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Te Kura O Hato Hohepa a Kamura Programme Delivery, 2020

In 2020 Whitebait Connection Programme Coordinator Rosie, delivered a programme to Te Kura O Hato Hohepa a Kamura. The school had previously engaged in a programme in 2014. As part of their programme in 2020 the students went on trips to the kura wetland and the Pupuke River for freshwater investigations.

The Whangaroa catchment in which the kura wetland sits in is made up of 36 % regrowth native bush, 55 % shrubland that includes mixed farmland with some plantation forestry, 8% estuarine which is mainly covered in mangroves and only 1 % of freshwater wetlands.The planted cabbage trees and flax around the kura wetland has been a great step to restoring this precious wetland. There is potential for the tamariki and their whanau to be engaged in a long-term project to monitor their kura waterways regularly, reporting data back to NIWA. The wetland can be further restored through planting more native grasses on the waterway banks and trees further back as well as increasing water flow through unclogging the waterway.

The stream investigation started with testing the health of the small stream that flows through the kura wetland at the bottom of the Whangaroa catchment, and this stream flows out across the road, into the Whangaroa Harbour.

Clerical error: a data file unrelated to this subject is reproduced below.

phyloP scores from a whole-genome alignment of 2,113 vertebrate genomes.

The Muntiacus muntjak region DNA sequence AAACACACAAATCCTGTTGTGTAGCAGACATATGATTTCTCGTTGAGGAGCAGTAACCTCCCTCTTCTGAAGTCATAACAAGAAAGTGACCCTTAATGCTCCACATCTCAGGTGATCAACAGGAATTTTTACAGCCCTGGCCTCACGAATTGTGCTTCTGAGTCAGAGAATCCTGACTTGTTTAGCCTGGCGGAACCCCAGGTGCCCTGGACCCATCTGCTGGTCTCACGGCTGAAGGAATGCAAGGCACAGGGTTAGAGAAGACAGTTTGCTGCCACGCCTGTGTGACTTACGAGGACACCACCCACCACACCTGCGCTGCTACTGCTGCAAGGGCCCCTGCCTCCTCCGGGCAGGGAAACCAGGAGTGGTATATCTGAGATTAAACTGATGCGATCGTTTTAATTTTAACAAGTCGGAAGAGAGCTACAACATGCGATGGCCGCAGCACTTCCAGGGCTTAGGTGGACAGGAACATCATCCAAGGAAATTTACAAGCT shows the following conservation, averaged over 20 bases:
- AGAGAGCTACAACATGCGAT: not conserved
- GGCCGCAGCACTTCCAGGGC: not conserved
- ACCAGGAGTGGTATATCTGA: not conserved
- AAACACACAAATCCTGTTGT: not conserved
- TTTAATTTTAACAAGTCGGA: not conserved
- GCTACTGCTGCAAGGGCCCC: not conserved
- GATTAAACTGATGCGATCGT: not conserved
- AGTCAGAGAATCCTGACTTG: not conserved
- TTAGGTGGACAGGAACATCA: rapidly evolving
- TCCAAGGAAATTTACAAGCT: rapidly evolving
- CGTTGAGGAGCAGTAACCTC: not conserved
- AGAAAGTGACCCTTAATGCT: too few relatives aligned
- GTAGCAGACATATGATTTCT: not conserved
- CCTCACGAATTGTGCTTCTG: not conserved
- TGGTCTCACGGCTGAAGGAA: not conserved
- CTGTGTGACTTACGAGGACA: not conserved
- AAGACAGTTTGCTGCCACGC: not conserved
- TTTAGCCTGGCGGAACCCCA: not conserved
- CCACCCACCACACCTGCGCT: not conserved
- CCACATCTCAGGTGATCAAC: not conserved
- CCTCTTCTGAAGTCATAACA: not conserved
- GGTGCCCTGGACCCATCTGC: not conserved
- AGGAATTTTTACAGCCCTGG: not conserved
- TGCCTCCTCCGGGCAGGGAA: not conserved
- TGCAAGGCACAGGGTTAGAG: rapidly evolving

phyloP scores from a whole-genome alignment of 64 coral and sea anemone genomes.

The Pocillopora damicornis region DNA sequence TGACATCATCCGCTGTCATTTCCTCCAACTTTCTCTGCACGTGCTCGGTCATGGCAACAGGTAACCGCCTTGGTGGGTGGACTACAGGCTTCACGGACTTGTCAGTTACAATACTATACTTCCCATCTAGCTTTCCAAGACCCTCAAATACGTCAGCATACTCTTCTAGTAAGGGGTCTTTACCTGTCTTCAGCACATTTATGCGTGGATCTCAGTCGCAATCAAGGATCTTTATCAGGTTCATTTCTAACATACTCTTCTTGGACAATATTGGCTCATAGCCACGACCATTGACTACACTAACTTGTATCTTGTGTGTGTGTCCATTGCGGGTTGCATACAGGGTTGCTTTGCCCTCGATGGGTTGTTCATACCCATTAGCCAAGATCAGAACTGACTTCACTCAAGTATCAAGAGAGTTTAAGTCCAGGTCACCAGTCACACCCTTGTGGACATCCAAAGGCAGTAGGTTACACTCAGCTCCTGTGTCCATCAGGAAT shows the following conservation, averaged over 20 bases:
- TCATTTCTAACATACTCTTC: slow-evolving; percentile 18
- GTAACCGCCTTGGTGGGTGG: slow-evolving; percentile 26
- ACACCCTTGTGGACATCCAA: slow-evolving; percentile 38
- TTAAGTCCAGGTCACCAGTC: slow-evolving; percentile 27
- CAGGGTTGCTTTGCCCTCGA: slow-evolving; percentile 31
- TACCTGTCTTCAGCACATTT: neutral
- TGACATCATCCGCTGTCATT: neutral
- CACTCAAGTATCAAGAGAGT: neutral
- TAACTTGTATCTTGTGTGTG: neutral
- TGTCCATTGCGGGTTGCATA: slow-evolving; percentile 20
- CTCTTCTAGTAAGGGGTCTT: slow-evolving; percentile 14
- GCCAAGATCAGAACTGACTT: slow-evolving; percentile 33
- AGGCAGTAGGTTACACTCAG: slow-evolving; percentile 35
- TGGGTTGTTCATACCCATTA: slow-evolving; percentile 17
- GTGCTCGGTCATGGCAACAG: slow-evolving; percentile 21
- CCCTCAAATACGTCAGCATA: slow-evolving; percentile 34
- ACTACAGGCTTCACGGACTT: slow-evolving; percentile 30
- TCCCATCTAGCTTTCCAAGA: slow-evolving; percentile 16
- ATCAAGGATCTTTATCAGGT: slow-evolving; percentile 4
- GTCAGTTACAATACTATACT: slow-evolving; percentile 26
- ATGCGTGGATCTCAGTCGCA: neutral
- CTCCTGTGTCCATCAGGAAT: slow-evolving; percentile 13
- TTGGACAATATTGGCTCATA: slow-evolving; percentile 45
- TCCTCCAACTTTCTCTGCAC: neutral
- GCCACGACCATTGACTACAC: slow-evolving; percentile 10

Here are the students results from their testing at the wetland stream: 

  • Habitat Assessment - The students noticed that there could be more trees planted on the stream bank to provide shade for the stream and stop any erosion of the bank
  • Water Temperature - 23.5 degrees celsius 
  • Electrical Conductivity - 220 µS/cm
  • Water Clarity - 28-40cm 
  • pH - 7-7.5
  • Macroinvertebrates - beetles, dobsonfly larvae, woody cased caddisflies, back swimmers, freshwater shrimp and snails
  • Fish - Common bullies and elvers (juvenile tuna) were caught. The pest fish gambusia was also caught

Macroinvertebrate sampling at the wetland

As a comparison site, the students also tested the Pupuke River health. This waterway flows down from the nearby mountains and out into the Whangaroa Catchment. 

Here are the results from the testing at the Pupuke River: 

  • Habitat Assessment - It was noticed that there were many instream habitats, with riffles, runs and pools present, lots of trees provided shade over the river and there was no erosion present on the river banks
  • Water clarity - 85cm
  • pH - 7-7.5
  • Electrical conductivity - 190 µS/cm
  • Water Temperature - 19.6 degrees celsius 
  • Macroinvertebrates - freshwater shrimp, damselfly larvae, dragonfly larvae, woody cased caddisflies, stony cased caddisflies and snails
  • Fish - inanga and common bullies were caught 

Measuring water clarity at the Pupuke River